The Reader, who has acquiesced in Mr. W. Wordsworth's supposition that his "Misery oh Misery" is related by the "Captain of a small, etc.," is requested to suppose, by a like exertion of Imagination, that the following epic Narrative is told by a Spanish Gentleman in a village in the Sierra Morena in the road between Monasterio and Seville, sitting at the door of a Posada, and with the Curate of the hamlet on his right hand, a Segar in his mouth, a Jug of Malaga, or perhaps "right Sherris," before him on a small table containing the relics of an Olla Podrida: the time, Sunset: at some distance, a groupe of black-eyed peasantry are dancing to the sound of flute the of a Portuguese servant belonging to to two foreign travellers, who have, and hour ago, dismounted from their horses to spend the night on their way to the Capital of Andalusia. Of these, one is attending to the story; and the other, having sauntered further, is watching the beautiful movements of a tall peasant Girl, whose whole Soul is in her eyes and her heart in the dance, of which she is the Magnet to ten thousand feelings that vibrate with her own. Not far off a knot of French prisoners are contending with each other, at the grated lattice of their temporary confinement, for a view of the twilight festival. The two foremost are a couple of hussars, one of whom has a bandage on his forehead yet stained with the blood of a Sabre cut, received in the recent skirmish which deprived him of his lawless freedom: his eyes sparkle in unison, and his fingers beat time against the bars of his prison to the sound of a Fandango which is fleeting before him.

Having supposed as much of this as the utter impossibility of such a supposition will admit, the reader is requested to extend his supposed power of supposing so far as to conceive, that the dedication to Mr. Southey and several stanzas of the poem itself are interpolated by the English Editor. He may also imagine various causes for the tenor of the dedication. It may be presumed to be the production of a present Whig, who, after being bred a transubstantial Tory, apostasized in an unguarded moment, and, incensed at having got nothing by the exchange, has, in utter envy of the better success of the author of Walter Tyler, vented his renegado rancour on that immaculate person, for whose future immortality and present purity we have the best authority in his own repeated assurances. Or it may be supposed the work of a rival poet, obscured, if not by the present ready popularity of Mr. Southey, yet by the Post obits he has granted upon Posterity and usorious self-applause, in which he has anticipated, with some profusion perhaps, the opinion of future ages, who are always more enlightened that comtemporaries — more especially in the eyes of those, whose figure in their own times has been disproportioned to their deserts. What Mr. Southey's deserts are, no one knows better than Mr. Southey: all his latter writings have displayed the writhing of a weakly human creature, conscious of owing its worldly elevation to its own debasement (like a man who has made a fortune by the Slave-trade, or the retired keeper of a Gaming house or Brothel), and struggling convulsively to deceive others without the power of lying to himself.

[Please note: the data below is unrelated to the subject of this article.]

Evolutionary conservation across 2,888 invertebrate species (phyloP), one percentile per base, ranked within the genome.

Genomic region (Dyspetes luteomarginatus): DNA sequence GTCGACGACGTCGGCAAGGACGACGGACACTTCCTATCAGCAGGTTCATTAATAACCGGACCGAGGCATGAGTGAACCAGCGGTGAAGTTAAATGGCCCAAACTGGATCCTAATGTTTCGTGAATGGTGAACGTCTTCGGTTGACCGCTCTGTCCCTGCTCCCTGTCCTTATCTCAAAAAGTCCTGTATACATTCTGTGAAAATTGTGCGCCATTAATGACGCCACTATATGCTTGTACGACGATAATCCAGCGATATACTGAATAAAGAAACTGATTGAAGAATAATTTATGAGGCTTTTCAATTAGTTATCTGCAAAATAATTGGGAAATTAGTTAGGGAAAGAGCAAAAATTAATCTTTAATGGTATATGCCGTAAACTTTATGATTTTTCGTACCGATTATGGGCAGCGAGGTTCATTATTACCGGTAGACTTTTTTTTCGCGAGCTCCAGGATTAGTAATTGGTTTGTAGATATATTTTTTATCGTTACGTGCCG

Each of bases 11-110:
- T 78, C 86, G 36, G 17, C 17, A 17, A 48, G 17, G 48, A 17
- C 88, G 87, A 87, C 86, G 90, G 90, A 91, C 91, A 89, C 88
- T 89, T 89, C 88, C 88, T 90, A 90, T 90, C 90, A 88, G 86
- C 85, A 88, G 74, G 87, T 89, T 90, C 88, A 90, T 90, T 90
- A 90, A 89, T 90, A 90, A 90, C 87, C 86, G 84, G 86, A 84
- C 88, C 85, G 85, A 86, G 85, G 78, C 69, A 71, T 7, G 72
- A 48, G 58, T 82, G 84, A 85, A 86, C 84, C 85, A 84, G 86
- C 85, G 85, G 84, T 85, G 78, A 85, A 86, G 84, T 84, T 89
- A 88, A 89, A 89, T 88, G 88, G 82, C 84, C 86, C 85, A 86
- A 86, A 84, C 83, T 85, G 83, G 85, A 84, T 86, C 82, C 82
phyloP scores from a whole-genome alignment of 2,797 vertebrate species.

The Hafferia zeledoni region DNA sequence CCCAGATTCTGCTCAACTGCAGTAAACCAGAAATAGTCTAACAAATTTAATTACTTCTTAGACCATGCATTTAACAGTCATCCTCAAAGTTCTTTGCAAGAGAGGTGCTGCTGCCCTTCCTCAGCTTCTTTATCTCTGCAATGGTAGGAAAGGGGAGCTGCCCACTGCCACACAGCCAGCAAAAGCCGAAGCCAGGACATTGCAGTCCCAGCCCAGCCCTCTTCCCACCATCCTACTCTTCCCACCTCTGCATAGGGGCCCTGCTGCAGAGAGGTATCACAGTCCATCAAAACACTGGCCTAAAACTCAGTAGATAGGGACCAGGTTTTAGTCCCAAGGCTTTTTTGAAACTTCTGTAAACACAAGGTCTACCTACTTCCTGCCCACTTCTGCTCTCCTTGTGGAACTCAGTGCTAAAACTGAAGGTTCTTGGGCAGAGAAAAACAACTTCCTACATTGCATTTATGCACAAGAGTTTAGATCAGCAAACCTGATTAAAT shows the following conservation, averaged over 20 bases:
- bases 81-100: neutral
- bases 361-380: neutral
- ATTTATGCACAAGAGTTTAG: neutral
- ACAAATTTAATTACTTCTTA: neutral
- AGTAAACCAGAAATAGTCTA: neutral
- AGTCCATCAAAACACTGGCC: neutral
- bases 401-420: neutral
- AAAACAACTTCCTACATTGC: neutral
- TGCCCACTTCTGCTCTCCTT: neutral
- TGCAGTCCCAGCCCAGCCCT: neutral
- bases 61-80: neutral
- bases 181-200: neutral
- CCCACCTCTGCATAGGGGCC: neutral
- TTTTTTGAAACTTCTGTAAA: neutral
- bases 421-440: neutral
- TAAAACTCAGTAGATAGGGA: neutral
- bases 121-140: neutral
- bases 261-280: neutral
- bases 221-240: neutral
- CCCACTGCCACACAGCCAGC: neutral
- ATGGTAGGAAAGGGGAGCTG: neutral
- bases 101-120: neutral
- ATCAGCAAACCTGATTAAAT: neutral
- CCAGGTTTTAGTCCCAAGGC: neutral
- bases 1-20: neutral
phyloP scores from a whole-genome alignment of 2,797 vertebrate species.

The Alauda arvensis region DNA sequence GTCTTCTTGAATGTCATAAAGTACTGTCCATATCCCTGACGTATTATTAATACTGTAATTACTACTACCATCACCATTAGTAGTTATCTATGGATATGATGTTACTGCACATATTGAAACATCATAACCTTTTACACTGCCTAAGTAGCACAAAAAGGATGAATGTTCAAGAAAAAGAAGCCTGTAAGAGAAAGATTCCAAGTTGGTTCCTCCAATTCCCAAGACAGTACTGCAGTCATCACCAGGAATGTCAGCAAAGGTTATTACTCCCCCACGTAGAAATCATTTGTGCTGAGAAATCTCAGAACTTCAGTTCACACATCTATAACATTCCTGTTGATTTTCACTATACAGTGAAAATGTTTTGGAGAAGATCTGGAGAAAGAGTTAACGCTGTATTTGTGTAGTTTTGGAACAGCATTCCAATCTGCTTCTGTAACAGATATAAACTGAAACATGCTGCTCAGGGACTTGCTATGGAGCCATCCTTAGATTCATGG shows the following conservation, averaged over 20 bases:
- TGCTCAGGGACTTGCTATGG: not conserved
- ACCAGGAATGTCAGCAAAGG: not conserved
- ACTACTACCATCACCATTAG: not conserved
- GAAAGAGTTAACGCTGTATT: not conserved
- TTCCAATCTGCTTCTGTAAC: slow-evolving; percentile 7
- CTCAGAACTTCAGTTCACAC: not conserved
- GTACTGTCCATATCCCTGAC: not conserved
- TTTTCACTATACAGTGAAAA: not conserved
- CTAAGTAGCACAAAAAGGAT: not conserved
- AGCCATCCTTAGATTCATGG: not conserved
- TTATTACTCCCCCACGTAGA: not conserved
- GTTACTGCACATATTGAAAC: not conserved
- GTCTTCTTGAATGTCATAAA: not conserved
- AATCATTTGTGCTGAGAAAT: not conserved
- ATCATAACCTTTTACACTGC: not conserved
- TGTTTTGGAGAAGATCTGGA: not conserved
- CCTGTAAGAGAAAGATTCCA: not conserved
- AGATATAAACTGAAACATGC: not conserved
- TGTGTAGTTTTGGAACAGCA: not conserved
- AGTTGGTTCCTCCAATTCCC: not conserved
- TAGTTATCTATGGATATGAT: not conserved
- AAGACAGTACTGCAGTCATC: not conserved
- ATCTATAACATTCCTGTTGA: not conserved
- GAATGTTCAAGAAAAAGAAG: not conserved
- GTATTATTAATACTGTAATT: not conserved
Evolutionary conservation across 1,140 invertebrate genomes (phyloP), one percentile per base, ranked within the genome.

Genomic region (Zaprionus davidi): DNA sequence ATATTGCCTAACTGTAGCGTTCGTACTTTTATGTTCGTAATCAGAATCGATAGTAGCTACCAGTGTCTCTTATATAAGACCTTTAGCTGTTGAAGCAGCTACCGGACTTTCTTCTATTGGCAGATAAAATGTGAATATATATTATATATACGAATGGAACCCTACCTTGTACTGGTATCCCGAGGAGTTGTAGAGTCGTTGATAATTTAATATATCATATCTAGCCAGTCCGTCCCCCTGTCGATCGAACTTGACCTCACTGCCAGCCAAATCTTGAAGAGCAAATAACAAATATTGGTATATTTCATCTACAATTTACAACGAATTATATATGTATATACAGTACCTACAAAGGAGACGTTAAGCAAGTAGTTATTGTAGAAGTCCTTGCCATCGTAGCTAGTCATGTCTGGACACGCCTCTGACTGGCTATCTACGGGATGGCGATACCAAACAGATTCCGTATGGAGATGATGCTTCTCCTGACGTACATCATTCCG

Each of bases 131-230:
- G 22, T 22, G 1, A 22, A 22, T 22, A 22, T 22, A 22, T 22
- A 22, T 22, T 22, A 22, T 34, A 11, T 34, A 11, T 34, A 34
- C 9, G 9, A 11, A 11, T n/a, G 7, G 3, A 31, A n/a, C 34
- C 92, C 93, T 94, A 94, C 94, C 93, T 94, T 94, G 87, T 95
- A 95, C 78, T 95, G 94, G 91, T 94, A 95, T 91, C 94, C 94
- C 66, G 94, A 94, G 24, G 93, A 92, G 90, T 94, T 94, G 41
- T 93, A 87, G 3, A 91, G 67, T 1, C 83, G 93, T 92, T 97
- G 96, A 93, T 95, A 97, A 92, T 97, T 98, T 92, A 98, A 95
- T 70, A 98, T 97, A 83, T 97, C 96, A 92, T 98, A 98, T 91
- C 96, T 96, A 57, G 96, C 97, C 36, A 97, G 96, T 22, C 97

But to resume: the dedication may be further supposed to be produced by some one who may have a cause of aversion from the said Southey, for some personal reason — perhaps a gross calumny invented or circulated by this Pantisocratic apostle of Apostasy, who is sometimes as unguarded in his assertions as atrocious in his conjectures, and feels the cravings of his wretched Vanity disappointed in its nobler hopes, and reduced to prey upon such Snatches of fame as his contribution ot the Quarterly Review, and to consequent praise with which a powerful Journal repays its assistants, can afford him, by the abuse of whosoever may be more consistent or more successful than himself,and the provincial gang of scribblers gathered round him.